[1546-79-8]  · C5H3F3N2O  · N-Trifluoroacetylimidazole  · (MW 164.10)

(dehydration; protection; acylation)

Physical Data: mp 136-137 °C; bp 45-46 °C/14 mmHg.

Solubility: sol most common solvents, e.g. ether, THF.

Analysis of Reagent Purity: commercial material is 98+% pure.

Preparative Methods: N,N-Carbonyldiimidazole (20.5 g) is dissolved in 100 ml of dry THF and treated dropwise with 28.8 g of Trifluoroacetic Acid in 80 mL of dry THF. The resulting solution is cooled for several hours. Removal of the solvent and distillation of the filtrate gives 14.4 g of material. Alternatively, Imidazole (25.8 g) in 120 mL of dried THF is treated dropwise, with cooling, with 39.9 g of Trifluoroacetic Anhydride in 50 mL of dried THF. Filtration, removal of solvent, and distillation gives 24.8 g of product.1

Purification: by distillation.

Handling, Storage, and Precautions: store under nitrogen, carefully excluding water. Irritant; moisture sensitive; keep cold; flammable.

Formation of Protected Amino Acids.

The protection of various amino acids has been achieved using this reagent with p-Nitrophenol to form the p-nitrophenyl esters;2 yields are 50-80%. The method seems less satisfactory than currently available techniques, e.g. the 1,3-Dicyclohexylcarbodiimide method, but may be of use in some specific cases where other methods give low yields, e.g. preparation of p-nitrophenyl N-benzyloxycarbonyl-b-benzyl-L-aspartate. The formation of simple alkyl and aryl esters by this method proceeds better at higher temperatures. At room temperature, a dramatic increase in yield may be achieved by adding a catalytic amount of alkoxide base. However, neither higher temperature nor alkoxide base increases the yield in the amino acid protection sequence mentioned above.

Synthesis of Carboxylic Acid Anhydrides.

When 1 mol of N-trifluoroacetylimidazole is treated with 2 mol of carboxylic acid in THF, a mixed anhydride and the pure anhydride are formed in an equilibrium reaction. The sparingly soluble salt of trifluoroacetylimidazole precipitates out of the solution, driving the reaction to completion (Scheme 1). Thus on standing for 5 h the pure anhydride is obtained in high yield, usually in excess of 80%.3

Synthesis of Trifluoroacetyl Amides.

Reaction of trifluoroacetylimidazole with an equimolar amount of amine in THF or ether, evaporation of solvent followed by washing with water gives the corresponding trifluoroacetamide in good yields (80%).1

Synthesis of Nitriles from Aldoximes.

N-Trifluoroacetylimidazole converts aldoximes to nitriles4 under mild and practically neutral conditions. The reaction is carried out by heating the aldoximes with N-trifluoroacetylimidazole in ether or THF under reflux for 2-3.5 h. A wide range of aldoximes are dehydrated, e.g. aliphatic, aromatic, and alkenic. The reaction also tolerates halogen and nitro functional groups. The dehydration of aldoximes is generally considered to be a base-promoted bimolecular mechanism.5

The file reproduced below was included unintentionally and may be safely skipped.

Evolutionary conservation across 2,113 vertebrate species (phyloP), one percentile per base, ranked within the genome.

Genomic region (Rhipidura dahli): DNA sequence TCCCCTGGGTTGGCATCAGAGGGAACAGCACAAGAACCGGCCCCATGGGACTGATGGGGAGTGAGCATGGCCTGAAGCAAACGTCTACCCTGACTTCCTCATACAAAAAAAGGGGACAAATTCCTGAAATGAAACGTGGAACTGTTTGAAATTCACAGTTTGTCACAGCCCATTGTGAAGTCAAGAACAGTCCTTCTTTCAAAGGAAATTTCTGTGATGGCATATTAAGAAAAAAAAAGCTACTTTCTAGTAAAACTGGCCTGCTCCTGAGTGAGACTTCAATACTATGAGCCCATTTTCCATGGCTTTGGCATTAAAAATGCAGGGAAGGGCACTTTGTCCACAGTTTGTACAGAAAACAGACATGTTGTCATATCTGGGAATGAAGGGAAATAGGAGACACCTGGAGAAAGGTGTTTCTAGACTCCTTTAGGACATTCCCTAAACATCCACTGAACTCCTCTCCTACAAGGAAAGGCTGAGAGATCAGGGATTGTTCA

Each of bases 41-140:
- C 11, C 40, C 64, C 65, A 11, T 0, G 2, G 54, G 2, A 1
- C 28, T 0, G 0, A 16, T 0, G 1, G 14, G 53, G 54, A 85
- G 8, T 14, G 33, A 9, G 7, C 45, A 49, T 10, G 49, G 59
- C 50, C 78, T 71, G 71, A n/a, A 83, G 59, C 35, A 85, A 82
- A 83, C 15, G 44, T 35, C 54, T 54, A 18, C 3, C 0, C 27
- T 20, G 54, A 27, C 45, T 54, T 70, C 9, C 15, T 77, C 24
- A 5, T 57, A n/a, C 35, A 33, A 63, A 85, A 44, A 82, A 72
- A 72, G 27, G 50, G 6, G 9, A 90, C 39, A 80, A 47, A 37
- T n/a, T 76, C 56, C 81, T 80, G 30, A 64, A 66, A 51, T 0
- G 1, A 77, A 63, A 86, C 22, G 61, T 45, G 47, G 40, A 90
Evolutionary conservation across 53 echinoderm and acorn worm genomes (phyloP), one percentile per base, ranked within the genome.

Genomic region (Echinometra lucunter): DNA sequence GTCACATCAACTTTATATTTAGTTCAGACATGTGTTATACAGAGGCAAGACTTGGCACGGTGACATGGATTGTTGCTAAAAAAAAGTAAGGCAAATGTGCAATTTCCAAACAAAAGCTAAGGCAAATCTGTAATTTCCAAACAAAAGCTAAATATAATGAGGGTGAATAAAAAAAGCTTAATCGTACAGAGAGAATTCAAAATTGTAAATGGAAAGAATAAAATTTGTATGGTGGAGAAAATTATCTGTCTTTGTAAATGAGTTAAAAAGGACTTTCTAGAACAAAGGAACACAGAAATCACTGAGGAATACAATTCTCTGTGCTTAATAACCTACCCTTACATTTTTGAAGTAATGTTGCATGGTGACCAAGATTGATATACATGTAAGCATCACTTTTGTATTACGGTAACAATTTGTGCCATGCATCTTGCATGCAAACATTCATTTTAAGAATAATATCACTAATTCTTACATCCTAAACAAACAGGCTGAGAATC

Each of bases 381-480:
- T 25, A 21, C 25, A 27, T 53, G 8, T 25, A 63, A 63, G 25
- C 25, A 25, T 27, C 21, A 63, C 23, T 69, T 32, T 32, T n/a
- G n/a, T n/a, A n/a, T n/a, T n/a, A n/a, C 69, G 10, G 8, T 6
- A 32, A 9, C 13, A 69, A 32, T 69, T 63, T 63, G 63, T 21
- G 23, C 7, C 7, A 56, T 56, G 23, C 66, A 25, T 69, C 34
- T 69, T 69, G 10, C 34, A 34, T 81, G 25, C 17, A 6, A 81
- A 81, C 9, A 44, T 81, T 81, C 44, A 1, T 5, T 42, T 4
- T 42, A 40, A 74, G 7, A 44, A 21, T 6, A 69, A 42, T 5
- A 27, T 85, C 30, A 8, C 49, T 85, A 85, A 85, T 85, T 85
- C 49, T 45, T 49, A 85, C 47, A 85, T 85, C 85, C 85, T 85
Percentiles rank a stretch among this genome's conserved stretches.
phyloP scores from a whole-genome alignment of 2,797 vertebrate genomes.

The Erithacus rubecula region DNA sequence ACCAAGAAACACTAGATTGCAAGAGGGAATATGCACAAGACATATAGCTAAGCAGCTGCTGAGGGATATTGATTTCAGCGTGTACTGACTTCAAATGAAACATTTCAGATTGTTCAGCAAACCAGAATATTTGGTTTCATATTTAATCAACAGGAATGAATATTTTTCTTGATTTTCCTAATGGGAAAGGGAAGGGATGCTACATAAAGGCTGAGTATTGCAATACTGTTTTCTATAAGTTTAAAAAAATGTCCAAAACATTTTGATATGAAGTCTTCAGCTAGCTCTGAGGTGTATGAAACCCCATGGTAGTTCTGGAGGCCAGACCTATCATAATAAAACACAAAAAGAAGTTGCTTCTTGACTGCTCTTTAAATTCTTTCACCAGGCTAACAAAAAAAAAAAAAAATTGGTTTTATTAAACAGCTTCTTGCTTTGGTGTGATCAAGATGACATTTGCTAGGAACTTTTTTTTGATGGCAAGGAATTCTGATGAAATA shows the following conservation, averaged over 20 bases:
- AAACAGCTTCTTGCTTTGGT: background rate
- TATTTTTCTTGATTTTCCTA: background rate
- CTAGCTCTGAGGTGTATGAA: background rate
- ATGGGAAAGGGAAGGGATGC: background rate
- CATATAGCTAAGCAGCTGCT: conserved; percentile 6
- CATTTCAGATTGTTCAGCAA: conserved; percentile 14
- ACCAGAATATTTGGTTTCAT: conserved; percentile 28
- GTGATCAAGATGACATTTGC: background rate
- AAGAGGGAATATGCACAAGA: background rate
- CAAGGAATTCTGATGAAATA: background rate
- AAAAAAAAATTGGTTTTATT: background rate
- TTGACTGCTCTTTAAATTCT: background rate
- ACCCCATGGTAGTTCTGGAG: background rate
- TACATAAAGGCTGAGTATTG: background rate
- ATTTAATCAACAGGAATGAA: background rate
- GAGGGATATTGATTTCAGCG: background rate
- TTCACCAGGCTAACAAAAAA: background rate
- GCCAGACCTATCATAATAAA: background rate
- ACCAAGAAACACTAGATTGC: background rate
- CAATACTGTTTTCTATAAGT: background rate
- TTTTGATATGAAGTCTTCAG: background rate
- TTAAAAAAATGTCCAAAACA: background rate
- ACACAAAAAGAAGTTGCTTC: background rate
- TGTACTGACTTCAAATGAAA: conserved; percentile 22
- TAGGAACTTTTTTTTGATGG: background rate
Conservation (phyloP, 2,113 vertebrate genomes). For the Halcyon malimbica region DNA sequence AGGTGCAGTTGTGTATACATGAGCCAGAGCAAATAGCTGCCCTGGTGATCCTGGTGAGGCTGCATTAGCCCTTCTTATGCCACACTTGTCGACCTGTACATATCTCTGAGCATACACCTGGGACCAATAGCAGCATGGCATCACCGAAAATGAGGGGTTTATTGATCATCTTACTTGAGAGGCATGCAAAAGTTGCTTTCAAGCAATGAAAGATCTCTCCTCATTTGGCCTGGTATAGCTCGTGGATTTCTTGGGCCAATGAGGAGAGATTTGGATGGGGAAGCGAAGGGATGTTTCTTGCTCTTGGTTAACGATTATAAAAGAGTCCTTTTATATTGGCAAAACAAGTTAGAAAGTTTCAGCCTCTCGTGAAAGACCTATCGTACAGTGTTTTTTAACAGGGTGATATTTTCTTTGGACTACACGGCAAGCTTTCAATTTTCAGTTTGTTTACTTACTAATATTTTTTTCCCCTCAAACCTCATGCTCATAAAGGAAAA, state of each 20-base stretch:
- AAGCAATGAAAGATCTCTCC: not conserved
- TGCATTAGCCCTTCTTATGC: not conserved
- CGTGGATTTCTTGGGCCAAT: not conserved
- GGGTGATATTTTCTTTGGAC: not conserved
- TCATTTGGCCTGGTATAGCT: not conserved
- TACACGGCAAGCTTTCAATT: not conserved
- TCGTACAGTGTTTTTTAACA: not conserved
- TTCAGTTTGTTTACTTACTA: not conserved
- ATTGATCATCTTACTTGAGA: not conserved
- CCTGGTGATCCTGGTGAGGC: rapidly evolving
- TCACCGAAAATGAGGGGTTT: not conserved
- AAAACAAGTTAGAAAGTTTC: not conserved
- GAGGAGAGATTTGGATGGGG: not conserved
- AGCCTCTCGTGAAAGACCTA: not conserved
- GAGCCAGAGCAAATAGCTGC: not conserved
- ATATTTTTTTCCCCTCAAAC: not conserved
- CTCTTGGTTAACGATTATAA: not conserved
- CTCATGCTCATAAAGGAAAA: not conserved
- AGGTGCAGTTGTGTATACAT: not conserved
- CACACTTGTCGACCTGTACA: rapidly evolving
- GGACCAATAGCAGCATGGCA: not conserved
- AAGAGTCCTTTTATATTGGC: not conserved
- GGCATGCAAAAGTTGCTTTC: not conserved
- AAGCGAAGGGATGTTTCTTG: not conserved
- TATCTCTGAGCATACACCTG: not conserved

Synthesis of Acylated Aromatic Hydrocarbons.

N-Trifluoroacetylimidazole is a powerful acetylating agent for alcohols and amines. If the imidazole is used together with a strong Brønsted acid the nitrogen is protonated to form an imidazolium ion, increasing the electrophilicity of the acyl group. Thus it was found that N-trifluoroacetylimidazole in conjuction with trifluoroacetic acid could acylate aromatic hydrocarbons to give ketones6 in good yield (70-90%).

The use of other acyl imidazoles was also investigated, e.g. PhCO, p-NO2C6H4CO, and p-ClC6H4CO imidazoles, and the yields for acyl transfer here too are good (80-95%) except for the p-nitrophenyl acyl group which was transferred with a yield of only 16%.

Imidazoles of aliphatic carboxylic or aromatic carboxylic acids containing electron-donating groups gave 2-acylfluorenes in especially high yields. A mechanism is given, as well as a discussion of the Hammett plots for the corresponding reactions.

Synthesis of Volatile Derivatives for GLC.

The reagent is used for the preparation of volatile trifluoroacetyl derivatives of amines, alcohols, etc. for GLC purposes which are sensitive to electron-capture detection.7

1. Staab, H. A., Walther, G. CB 1962, 95, 2070 (CA 1962, 57, 15 094).
2. Law, H. D. JCS 1965, 3897.
3. Staab, H. A., Walther, g., Rohr, W. CB 1962, 95, 2073.
4. Keumi, T, Yamamoto, T., Saga, H., Kitajima, H. BCJ 1981, 54, 1579.
5. Carotti, A., Campagna, F. S 1979, 56.
6. Keumi, T, Saga, T., Kitajima, H. BCJ 1980, 53, 1638.
7. Moss, C. W., Lambert, M. A. J. Chromatogr. 1971, 60, 134.

Sean Bew, Susan Champion & Gemma Perkins

University of Bristol, UK

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